Matthews matches Beethoven in ‘Grand Barcarolle’

Matthews matches Beethoven in ‘Grand Barcarolle’
There are few contemporary composers who are able to engage with music of the past in the skilful, sensitive and imaginative way that Colin Matthews does in his transcriptions, arrangements and new works inspired by those of the past. The latter was in evidence at one of the hottest events of last autumn which saw the Leipzig Gewandhaus Orchestra and conductor Riccardo Chailly tour Beethoven’s 8th Symphony across Europe alongside Grand Barcarolle, a new 14-minute companion piece by Matthews. Critical acclaim followed Grand Barcarolle, which uses the forces of a Beethovenian orchestra in a new contemporary light, yet one which matches the gravity of Beethoven:
Grand Barcarolle [is] a piece that toys with the fact that Beethoven left the Eighth Symphony without a slow movement, but nods equally towards Mahler in its sombre melodiousness. A barcarolle is a gondolier’s song, and we soon heard the water, first rippling in the overlapping woodwind, then becoming choppier, more glinting. The writing is richly melodic – slow, song-like and serenely beautiful… Here, like Beethoven in his slow movements, Matthews aims for the heart, and hits its target just as surely.’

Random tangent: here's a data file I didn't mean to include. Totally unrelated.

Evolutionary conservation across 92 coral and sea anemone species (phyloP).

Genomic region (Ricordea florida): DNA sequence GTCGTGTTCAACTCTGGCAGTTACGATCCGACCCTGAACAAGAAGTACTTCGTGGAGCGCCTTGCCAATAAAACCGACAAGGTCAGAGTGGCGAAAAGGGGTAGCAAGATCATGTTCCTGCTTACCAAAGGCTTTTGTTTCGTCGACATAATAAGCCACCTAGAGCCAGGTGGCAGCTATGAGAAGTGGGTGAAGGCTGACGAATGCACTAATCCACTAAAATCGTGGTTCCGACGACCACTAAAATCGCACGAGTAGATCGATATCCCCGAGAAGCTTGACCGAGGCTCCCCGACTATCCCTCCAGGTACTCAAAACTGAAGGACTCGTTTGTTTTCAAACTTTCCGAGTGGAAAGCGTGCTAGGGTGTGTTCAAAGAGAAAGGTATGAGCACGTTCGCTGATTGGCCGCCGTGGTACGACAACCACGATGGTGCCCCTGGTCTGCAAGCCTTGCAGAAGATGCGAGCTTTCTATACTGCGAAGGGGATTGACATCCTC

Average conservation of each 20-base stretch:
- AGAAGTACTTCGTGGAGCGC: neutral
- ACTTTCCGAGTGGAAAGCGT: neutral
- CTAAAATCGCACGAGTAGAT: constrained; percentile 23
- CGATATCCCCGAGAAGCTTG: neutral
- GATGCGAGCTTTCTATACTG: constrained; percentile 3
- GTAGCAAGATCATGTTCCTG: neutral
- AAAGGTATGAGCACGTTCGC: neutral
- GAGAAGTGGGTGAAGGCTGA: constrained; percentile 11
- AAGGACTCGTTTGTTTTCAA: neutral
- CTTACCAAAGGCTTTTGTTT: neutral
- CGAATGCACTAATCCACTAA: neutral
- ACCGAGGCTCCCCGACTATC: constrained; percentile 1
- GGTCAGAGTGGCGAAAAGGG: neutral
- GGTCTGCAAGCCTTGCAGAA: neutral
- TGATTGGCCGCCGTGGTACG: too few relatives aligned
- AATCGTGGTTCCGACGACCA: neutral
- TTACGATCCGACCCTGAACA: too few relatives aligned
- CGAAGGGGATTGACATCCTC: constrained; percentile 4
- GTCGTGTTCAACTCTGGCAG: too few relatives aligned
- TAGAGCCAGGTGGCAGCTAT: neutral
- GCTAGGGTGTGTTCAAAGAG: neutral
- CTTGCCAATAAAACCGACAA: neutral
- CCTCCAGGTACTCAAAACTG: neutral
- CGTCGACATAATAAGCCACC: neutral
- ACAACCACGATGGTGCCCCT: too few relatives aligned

The Guardian (Erica Jeal), 2 November 2012
‘Flowing with gently dislocated barcarolle rhythms, it has a seriousness well matched to this great orchestra.’
The Telegraph (John Allison), 26 October 2011
‘…modest in its concentration of textures and its absence of percussion or harp, yet grand in its breadth of conception, the characteristic rocking pulse disturbed by downdraughts of violin eddies, florid flashes of tiny woodwind cadenzas, and moments of strange and sudden freeze.’
The Times (Hilary Finch), 4 November 2011 

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